A thick pipeline
An unprecedented line-up of IPOs has left investors spoilt for choice

Never have been investors so spoilt for choice like in this month. And the choice is going to get harder, as a series of initial public offerings (IPOs) are opening back to back in the next 12 days,  for listing both on the main boards and the SME Exchanges.

A financial year that has seen a flood of public floats, on the back of an extended bull run, will come to a glorious end soon, with a projected mop-up of more than Rs 15,000 crore from IPOs in March alone. That would take the total gathering of this financial year to a more than Rs 82,500-odd crore. The next two weeks will see as many as ten IPOs vying with each other to raise between Rs 30 crore and Rs 4,473 crore.

The last large IPO, concluded last week, of Bharat Dynamics, the country’s sole missile developer, was subscribed 1.30 times— not a bad feat considering that the public sector firm’s issue came in the midst of competing public offers and a correcting market.

Two more state-owned companies with unique product profiles,  Hindu-stan Aeronautics and Mishra Dhatu Nigam, will enter the primary market this month.

The coming weeks will also see two mega issues of Rs 4,000 crore and more, hitting the market, while another IPO of a similar scale is already open.

The crowded IPO line-up is leaving an impact on the secondary market as well. When the Sensex fell by 1.51 per cent on Friday, part of the blame was firmly placed on the IPOs.

Hemang Jani, head-advisory, Sharekhan, said, "Our stock markets are under-performing due to a combination of factors like big IPO pipeline, uncertain political scenario and risk to earnings growth next year…We expect the markets to remain a bit soft given these headwinds."

The latest to join the IPO line-up are Lemon Tree Hotels, on the main board, and Dhruv Consultancy Services, on the SME platform.

One reason for the IPO rush is that the companies have a deadline to beat. Their public issues have been approved by the Securities and Exchange Board of India for the current financial year, that is 2017-18. If the issues are not floated by this month, the companies will have to re-apply to the Sebi for permission, a cumbersome process.

Mega issues

The Rs 4,220-crore public issue from the fighter aircraft and helicopter manufacturer Hindustan Aeronautics (HAL) has opened on Friday.

Centrum Wealth Research recommended investors to subscribe to the issue, saying, "the company has no listed peers engaged in the similar line of business. HAL’s business is cyclical in nature as revenue recognition depends on a certification process (acceptance and delivery of products by customers) which generally takes place in H2 due to favourable conditions for flight testing. Hence, valuation on H1FY18 annualised basis looks high, although, the same looks reasonable on FY17 (post-dilution basis).

“With an aim to be self-reliant and to reduce the dependence on imports, the government is focusing on indigenous defence manufacturing. We believe this would give rise to a host of opportunities; and HAL, being the largest DPSU in terms of value production, could be a key beneficiary. Given the growth prospects, investors can subscribe to the issue from a long-term perspective. It must be noted that, owing to the current market volatility listing gains may be capped.”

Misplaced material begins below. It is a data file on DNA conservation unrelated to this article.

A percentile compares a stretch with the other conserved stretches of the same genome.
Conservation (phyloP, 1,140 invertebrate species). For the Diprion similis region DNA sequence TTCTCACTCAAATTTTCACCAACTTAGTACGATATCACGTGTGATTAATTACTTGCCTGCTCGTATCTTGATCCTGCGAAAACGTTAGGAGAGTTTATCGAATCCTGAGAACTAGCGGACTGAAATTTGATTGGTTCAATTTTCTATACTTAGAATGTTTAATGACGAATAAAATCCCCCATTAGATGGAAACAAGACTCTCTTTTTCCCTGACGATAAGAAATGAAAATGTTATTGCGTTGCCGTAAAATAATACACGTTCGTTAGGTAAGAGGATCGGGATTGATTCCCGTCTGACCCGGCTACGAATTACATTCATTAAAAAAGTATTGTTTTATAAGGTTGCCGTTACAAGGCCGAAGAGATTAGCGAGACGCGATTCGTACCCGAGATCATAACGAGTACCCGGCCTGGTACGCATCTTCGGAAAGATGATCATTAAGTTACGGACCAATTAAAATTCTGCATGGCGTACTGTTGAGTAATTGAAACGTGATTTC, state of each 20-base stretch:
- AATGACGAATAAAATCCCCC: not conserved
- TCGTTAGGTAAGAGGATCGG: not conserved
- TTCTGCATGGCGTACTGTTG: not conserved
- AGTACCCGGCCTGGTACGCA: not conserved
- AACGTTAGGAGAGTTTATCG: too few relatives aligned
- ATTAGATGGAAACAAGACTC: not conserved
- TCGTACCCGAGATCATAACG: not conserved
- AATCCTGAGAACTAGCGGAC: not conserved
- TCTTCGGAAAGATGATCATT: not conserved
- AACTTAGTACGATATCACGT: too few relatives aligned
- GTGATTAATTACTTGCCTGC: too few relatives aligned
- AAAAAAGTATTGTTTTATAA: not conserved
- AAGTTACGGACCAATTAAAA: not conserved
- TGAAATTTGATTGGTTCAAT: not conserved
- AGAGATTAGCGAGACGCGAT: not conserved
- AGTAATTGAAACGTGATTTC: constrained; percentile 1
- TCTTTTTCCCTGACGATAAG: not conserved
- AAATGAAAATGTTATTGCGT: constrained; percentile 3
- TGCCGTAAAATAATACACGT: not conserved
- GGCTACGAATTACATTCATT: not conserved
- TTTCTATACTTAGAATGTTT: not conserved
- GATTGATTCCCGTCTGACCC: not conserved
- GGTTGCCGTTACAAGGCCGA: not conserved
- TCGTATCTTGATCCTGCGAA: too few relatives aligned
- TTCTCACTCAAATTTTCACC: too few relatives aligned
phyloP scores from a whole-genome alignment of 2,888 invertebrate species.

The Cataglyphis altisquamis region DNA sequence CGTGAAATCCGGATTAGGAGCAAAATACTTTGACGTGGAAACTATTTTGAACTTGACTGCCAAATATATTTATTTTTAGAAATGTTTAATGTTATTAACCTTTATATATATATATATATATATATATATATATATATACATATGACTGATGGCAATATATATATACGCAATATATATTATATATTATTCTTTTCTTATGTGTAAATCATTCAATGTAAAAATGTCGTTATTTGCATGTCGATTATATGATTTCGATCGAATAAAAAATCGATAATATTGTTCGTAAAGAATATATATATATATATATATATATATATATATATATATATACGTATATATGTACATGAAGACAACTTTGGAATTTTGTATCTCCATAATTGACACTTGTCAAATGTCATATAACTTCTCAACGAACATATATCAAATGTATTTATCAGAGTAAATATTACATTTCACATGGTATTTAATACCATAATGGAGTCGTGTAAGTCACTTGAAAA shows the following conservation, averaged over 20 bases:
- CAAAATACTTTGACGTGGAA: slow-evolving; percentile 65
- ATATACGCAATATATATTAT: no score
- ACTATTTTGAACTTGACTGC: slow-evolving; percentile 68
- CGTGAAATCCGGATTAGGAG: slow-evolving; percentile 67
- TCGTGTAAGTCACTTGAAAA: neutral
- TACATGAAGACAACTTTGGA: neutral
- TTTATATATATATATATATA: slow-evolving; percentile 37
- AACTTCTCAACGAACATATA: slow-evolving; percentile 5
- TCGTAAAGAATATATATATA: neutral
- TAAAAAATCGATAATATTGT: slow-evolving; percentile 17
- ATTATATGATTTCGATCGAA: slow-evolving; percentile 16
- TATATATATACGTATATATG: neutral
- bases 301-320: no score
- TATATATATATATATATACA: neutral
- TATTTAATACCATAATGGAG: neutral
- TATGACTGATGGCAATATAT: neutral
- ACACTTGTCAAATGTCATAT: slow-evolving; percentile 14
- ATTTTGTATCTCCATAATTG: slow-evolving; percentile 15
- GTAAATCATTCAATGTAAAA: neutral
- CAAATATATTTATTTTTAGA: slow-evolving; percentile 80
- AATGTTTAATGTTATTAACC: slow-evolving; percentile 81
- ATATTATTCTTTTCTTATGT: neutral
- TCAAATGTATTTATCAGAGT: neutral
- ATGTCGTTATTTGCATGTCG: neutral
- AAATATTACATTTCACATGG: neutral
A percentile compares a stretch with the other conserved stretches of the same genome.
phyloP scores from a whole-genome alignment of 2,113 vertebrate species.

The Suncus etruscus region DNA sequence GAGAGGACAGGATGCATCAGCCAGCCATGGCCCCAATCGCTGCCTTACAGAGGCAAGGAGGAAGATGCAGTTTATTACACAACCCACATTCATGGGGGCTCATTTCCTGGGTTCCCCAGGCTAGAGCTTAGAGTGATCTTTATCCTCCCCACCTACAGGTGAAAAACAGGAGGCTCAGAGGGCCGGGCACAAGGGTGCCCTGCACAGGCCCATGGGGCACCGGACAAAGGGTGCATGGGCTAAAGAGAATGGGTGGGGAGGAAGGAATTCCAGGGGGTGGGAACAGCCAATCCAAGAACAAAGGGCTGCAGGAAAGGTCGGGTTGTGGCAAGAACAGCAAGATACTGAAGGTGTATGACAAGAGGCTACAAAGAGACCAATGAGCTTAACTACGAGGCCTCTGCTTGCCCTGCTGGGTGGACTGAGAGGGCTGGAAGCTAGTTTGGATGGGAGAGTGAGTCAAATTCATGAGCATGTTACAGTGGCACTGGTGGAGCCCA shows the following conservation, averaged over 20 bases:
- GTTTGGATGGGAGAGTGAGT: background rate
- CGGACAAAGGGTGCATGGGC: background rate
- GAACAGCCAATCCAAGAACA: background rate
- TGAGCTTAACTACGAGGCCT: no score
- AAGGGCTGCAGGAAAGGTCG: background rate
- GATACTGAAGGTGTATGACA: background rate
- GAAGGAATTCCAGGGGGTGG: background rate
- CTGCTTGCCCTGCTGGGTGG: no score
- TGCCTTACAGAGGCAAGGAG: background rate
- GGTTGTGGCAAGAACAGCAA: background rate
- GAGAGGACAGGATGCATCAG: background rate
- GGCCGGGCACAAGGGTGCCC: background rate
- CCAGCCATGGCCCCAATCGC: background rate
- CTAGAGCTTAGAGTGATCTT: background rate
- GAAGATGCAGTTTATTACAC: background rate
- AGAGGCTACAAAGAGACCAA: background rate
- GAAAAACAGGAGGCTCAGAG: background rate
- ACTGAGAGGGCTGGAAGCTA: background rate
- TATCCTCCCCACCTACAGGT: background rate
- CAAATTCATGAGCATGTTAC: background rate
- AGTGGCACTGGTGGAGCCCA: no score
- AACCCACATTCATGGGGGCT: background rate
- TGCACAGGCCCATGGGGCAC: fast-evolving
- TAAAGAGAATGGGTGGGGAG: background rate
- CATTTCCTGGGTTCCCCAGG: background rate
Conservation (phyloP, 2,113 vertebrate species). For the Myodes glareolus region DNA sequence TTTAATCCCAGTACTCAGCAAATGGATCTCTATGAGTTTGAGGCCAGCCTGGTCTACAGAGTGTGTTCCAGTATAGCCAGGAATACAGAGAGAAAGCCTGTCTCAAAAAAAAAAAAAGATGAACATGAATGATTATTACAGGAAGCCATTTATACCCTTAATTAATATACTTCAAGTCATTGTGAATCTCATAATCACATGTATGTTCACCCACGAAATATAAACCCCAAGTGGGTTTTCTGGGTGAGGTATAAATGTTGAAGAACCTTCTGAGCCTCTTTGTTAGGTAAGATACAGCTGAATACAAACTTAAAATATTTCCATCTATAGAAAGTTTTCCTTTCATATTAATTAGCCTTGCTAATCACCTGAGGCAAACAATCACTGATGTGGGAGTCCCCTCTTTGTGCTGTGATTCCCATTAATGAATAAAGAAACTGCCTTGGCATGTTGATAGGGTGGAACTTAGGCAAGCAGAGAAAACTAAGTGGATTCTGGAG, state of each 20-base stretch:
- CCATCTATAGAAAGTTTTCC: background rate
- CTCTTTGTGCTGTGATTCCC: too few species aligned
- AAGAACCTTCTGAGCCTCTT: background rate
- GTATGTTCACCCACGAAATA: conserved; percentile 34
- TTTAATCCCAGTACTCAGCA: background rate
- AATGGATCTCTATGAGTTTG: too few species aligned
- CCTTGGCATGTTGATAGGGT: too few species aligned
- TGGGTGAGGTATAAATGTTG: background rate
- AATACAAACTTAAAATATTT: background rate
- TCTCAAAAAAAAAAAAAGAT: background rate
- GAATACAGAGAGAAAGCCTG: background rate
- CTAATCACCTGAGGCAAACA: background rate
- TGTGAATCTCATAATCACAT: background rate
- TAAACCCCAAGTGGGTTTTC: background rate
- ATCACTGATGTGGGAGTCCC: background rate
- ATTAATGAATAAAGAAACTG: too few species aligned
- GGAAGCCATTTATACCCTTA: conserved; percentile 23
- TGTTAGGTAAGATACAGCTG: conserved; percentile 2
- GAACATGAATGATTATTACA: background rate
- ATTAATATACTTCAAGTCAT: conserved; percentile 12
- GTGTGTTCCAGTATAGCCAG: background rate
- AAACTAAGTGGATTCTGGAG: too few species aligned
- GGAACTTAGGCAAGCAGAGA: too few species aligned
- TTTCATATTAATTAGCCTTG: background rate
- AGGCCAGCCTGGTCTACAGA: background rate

Bandhan Bank’s IPO, which aims to raise Rs 4,473 crore, is the biggest this year. The Kolkata-based microfinance institution, founded by Chandra Shekhar Ghosh, transformed itself into a bank in 2015 after RBI awarded it a banking licence.

Bandhan Bank is the largest player in the micro-finance space. “The bank has the largest overall gross micro-banking asset portfolio, with Rs 213.8 billion as of March 2017. Amongst the banks (private as well as public), the outstanding loans given by Bandhan Bank is more than three times higher than its closest competitor, the State Bank of India,” said HDFC Securities in a review.

Bandhan Bank began operations on August 23, 2015 with 6.77 million customers and 2,022 doorstep service centres (DSCs) from its micro loan business, as well as 501 branches and 50 ATMs that it established for its general banking business. The bank has since grown and as of December 31, 2017, it operates in 33 states and Union territories, reaching 11.99 million customers through 887 branches, 2,633 DSCs and 430 ATMs, with 2.13 million customers belonging to its general banking business.

Its distribution network is particularly strong in East and Northeast India, with West Bengal, Assam and Bihar together accounting for 56.37 per cent and 57.58 per cent of its branches and DSCs, respectively, though its focus is to expand across India.

ICICI Securities’ Rs 4,016-crore IPO is the third largest IPO hitting the capital market this month. Many of its competitors are already listed on the exchanges, like Edelweiss Financial Services, IIFL Holdings, J M Financial, Motilal Oswal Financial Services and Geojit Financial Services.

But the company feels none of the listed players have business profile and revenue streams comparable to it, though they have one or more business segments common to it.

ICICI Securities believes it is well-poised to reap the rewards of the ensuing digitisation growth and the allied transformation in the Indian savings markets, thanks to its pioneer status, strong brand name, large customer base, wide range of products across asset classes and complimentary advisory services.


Ravi Ranjan Prasad